How did the songs on the album Club Meds form together? Did Dan come up with all of the lyrical writing?
G: Not all of the lyrical writing. I wrote a song that’s on the record that was a complete song and he liked it and we were playing it all the time and he came up with a counter melody that he sings on. It’s called “A Doll’s House / Pavlovia”. His part is “Pavlovia” and my part is “A Doll’s House”.
K: “Kitsch” was a thing that Johnny and I kept jamming during soundcheck in Europe and it kinda came through that. The thing is, Dan, for this last record, was less in a position to have a whole bunch of things ready because he had just had a kid, his life changed, he got married, there were a lot of things going on for him. This was sort of him bringing the craziest, weirdest skeletons of ideas and all of us arranged and contorted and distorted them.
What was the energy like during the day of your Live at Massey Hall Concert Series show? What was it like knowing that it was the first show of their second season and that it was going to be filmed? Did it feel like any other show?
G: In a way it did – there was a little more energy. Anytime you’re in a big show there’s more of that. You try not to think too much about the cameras or anything like that, which was great because they weren’t all in your face. I think we were pretty good at keeping that at a distance and being able to do the things that we regularly do.
K: We’ve all been touring and working in the industry for the better part of 20 years so if you don’t already have the confidence for what it is that you are regardless of the fact that that’s going on… We’re also playing to a sold-out Massey Hall so circumstantially, there’s a wonderful energy about it and yet, it’s also like, it’s a gig, do your job, make it awesome. Buckle down, focus, take care of it. If it was Massey Hall out of the blue, never playing like thousands of gigs, that would be different. As much as it is totally an honour and totalling inspiring and terrifying to play a gig of that nature, it’s also very simple and straightforward – Let’s do this! We have another gig to play. A gig is a gig and Gord and I are working very hard specifically relative to Peregrine Falls on our days off from this Blacksmith tour. We’ve already played a Montreal gig and an Ottawa gig and our only other day off on the rest of this tour is in Banff and we may actually go into the studio because we’ve been offered by the Banff Centre to go record. We also may just go to sleep.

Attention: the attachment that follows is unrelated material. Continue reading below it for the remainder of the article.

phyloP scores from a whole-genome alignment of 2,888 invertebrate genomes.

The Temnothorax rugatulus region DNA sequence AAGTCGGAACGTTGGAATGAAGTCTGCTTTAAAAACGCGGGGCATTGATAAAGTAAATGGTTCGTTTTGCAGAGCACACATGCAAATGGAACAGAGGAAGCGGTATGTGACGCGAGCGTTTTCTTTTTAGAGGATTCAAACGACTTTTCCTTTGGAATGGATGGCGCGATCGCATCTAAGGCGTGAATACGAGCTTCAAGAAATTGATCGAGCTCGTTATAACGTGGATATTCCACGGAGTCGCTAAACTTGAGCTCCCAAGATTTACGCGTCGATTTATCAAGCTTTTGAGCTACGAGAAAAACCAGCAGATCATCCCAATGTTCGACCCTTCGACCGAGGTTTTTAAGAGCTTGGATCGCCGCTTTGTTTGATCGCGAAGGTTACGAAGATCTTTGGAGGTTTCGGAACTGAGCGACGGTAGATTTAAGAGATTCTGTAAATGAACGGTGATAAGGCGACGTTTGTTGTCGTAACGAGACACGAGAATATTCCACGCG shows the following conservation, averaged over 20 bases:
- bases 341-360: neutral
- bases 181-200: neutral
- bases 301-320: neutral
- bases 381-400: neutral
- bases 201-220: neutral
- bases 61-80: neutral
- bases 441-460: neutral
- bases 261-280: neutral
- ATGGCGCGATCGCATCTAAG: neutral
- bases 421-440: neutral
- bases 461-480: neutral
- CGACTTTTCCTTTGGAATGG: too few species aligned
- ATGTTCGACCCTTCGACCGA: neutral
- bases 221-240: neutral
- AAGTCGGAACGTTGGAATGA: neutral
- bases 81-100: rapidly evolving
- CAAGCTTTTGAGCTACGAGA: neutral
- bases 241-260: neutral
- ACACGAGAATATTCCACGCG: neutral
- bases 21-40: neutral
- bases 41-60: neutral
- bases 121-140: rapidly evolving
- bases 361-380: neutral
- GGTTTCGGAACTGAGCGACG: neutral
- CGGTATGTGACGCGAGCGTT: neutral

Kenton, what are some influences from your jazz training that cross over in your drumming when you play other genres?